5 ways to Effortless breathing for flute playing

By Jade Bultitude
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Merry Christmas everyone! I hope you all had a wonderful Christmas day weekend relaxing with family. I know this has been another challenging holiday season with many of us having to isolate due to new covid infections and so I hope you all managed to enjoy the day despite these challenging times. 

These past two years have been difficult and now with infection rates rising once again I have been thinking about how we can keep our flute playing healthy. Particularly if you have had covid and it has begun to affect your breathing for flute playing, and lets face it, most of us have had covid by now! Due to the isolation from other people as well I have seen, not only myself by also many of my students be knocked out much worse by the normal cold. 

Being able to breathe freely and easily is hugely important as a flute player and if you have ever tried to play the flute whilst having the common cold you will realise just how much harder it is to play! If you have experience covid this could be so much worse. So, this holiday season I have been focusing on breathing exercises and activities to improve mine and my students lung capacity. Here are a few of my favourite exercise by this is by no means an exhaustive list!

1. Work on creating a smooth and controlled breath

books, books flute playing, breath control

Using a heavy (ish!) book, lie on the floor and place the book on your abdomen near your diaphragm. Using slow and controlled breathing watch the book move up and down as you breathe in and out. This is a great visual practice to do to help you control your breathing. It will help you to develop long slow diaphragmatic breaths that really fill your lungs. 

2. challenge yourself

challenge yourself, flute playing, flute

It is also great and very beneficial to mix up the exercise we saw above. Try seeing if you can make the book rise as you exhale and lower as you inhale. This is opposite to what your body naturally wants to do and so it can help you take deeper breaths and exhale with a much more steady stream – perfect for flute playing!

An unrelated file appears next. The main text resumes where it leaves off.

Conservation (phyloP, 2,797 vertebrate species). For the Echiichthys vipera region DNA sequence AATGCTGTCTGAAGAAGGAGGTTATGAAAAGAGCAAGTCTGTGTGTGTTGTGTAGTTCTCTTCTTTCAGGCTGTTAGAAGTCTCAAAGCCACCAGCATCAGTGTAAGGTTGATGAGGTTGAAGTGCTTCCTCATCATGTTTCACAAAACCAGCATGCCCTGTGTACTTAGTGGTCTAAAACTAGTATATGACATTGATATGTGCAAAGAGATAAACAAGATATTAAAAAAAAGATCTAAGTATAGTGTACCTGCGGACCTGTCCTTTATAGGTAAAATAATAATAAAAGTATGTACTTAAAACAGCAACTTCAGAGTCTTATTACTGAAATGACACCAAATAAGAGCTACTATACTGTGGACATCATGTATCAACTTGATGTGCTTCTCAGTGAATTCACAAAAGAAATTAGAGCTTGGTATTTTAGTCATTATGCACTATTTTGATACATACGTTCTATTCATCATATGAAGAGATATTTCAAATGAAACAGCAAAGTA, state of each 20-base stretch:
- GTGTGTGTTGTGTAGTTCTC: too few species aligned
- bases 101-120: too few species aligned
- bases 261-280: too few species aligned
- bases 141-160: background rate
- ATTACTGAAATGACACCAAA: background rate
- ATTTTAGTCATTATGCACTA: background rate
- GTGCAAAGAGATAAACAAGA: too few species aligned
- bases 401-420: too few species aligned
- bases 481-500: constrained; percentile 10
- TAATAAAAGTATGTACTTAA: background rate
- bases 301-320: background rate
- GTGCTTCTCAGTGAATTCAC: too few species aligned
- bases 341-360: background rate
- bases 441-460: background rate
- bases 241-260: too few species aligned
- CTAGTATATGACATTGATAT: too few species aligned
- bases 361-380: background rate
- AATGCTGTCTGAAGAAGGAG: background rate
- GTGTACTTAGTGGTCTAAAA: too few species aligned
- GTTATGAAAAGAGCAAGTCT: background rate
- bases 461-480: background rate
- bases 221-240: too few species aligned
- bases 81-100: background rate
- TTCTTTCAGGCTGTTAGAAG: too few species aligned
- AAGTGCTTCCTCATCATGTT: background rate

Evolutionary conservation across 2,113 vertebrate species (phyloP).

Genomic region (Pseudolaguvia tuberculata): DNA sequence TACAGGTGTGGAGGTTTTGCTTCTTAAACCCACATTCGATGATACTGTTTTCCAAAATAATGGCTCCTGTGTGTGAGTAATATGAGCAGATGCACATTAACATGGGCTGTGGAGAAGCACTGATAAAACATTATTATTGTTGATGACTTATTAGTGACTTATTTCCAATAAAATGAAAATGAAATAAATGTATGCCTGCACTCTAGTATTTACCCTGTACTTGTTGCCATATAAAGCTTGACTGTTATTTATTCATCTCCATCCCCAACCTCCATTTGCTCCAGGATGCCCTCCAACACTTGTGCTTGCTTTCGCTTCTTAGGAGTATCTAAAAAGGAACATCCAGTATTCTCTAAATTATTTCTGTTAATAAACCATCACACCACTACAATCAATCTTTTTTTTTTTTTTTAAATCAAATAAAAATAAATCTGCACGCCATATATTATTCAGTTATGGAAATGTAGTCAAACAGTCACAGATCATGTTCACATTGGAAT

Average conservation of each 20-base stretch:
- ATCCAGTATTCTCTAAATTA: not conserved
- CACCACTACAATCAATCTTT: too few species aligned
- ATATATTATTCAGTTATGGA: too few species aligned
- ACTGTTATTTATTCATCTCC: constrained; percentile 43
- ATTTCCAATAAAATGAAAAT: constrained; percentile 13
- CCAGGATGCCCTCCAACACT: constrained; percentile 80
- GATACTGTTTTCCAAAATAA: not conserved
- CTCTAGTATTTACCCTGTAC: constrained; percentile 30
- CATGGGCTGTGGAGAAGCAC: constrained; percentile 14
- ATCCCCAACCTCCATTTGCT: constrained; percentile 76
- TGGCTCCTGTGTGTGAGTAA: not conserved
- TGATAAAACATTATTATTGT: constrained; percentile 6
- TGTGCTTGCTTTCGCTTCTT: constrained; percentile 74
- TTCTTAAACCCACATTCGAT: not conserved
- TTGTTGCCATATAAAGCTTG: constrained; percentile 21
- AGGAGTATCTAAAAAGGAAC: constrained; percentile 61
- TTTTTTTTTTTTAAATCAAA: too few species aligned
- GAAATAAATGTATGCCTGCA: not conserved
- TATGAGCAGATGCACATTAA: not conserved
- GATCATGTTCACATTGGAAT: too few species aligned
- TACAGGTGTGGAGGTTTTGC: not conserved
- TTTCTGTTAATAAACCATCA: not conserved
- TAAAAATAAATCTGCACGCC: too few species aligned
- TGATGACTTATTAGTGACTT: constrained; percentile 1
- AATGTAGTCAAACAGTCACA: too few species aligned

3. use your flute case

flute case, flute playing

We can also do a similar exercise using our flute case up against a wall. This one will create slightly more pressure for your diaphragm as you will lean into your flute case and actively use your diaphragm and abdominal muscles as you breathe in to push yourself away. This again helps you to be more aware of how your breathing works but it will also improve the control in your breathing as well as the strength in your abdominal muscles. 

4. Time your breathing

clock, time your breathing, flute playing

This exercise is great as it specifically targets improving your lung capacity. To start with, we keep it simple. Set your metronome to crotchet = 60, this is the exact time of the second hand on a clock so if you do not have access to a metronome then just use the clock! Breathe in for four counts, hold this for four counts and then blow out in a steady stream for four counts. Gradually increase this to eight counts and then begin extend the length of time you blow out for!

By doing this you will find that you will more effectively use your air, particularly when it comes to playing those long flute phrases! For best results and to keep you motivated record your results. How many counts did you breathe in for? Hold for? Breathe out for?

5. Practice yoga

yoga, yoga to improve flute playing

Another thing I enjoy doing is yoga. Yoga has a huge focus on breath with movement and this applies so well to our flute playing. Even just a short 5 minute yoga session is hugely beneficial to your flute playing and improving your breathing. It is also nice to do something that isn’t strictly flute practice that you know will benefit your flute playing! Keeping calm is also vital for good breathing, remember any tension will automatically make it harder to play and so yoga will also help you with this!

Braces can affect technique too, see this article for more information. And if you are music teacher check out our guide to teaching breath control here.

How do you practice your breath control? There are many more exercises out there and I would love to hear what you do to improve your breathing for flute playing!

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Jade is an experienced musician and teacher as well as being the founder of Music Theory Foundations. She has been helping people learn music theory for more than 10 years from pre school children all the way to degree level studies.